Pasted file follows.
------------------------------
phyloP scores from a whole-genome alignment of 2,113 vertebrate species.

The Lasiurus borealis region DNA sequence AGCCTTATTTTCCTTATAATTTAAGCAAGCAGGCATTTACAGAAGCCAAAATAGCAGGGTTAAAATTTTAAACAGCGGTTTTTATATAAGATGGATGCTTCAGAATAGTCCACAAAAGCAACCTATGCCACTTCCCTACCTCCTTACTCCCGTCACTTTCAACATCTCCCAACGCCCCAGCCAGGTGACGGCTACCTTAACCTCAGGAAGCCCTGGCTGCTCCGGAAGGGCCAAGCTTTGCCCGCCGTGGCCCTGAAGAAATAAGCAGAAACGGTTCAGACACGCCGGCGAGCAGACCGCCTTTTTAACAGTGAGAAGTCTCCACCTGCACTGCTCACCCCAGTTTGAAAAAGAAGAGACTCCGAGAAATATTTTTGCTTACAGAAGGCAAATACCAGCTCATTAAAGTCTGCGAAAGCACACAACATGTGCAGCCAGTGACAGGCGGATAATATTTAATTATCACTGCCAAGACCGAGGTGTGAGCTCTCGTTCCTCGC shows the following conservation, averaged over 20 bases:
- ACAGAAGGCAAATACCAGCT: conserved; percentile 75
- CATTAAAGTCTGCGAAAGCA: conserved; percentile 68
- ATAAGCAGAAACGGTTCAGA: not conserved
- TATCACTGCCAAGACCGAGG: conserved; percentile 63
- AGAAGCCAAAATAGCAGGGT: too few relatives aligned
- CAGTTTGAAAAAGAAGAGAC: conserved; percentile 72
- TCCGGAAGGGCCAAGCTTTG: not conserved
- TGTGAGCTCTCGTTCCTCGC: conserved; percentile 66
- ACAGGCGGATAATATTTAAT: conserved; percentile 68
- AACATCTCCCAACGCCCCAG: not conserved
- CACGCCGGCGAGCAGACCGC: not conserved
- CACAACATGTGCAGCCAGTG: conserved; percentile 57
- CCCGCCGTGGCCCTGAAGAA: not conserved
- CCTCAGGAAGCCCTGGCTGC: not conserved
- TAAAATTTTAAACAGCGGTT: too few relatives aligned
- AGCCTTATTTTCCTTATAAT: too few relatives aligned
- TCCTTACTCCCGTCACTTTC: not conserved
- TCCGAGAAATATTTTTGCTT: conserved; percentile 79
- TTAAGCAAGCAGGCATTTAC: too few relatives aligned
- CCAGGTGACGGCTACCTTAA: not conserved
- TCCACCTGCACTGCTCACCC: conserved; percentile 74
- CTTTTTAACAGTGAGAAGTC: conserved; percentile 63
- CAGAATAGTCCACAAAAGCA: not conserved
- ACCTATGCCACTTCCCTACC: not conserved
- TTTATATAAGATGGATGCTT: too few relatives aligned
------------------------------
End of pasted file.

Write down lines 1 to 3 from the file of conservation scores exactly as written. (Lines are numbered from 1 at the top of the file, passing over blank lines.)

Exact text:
phyloP scores from a whole-genome alignment of 2,113 vertebrate species.

The Lasiurus borealis region DNA sequence AGCCTTATTTTCCTTATAATTTAAGCAAGCAGGCATTTACAGAAGCCAAAATAGCAGGGTTAAAATTTTAAACAGCGGTTTTTATATAAGATGGATGCTTCAGAATAGTCCACAAAAGCAACCTATGCCACTTCCCTACCTCCTTACTCCCGTCACTTTCAACATCTCCCAACGCCCCAGCCAGGTGACGGCTACCTTAACCTCAGGAAGCCCTGGCTGCTCCGGAAGGGCCAAGCTTTGCCCGCCGTGGCCCTGAAGAAATAAGCAGAAACGGTTCAGACACGCCGGCGAGCAGACCGCCTTTTTAACAGTGAGAAGTCTCCACCTGCACTGCTCACCCCAGTTTGAAAAAGAAGAGACTCCGAGAAATATTTTTGCTTACAGAAGGCAAATACCAGCTCATTAAAGTCTGCGAAAGCACACAACATGTGCAGCCAGTGACAGGCGGATAATATTTAATTATCACTGCCAAGACCGAGGTGTGAGCTCTCGTTCCTCGC shows the following conservation, averaged over 20 bases:
- ACAGAAGGCAAATACCAGCT: conserved; percentile 75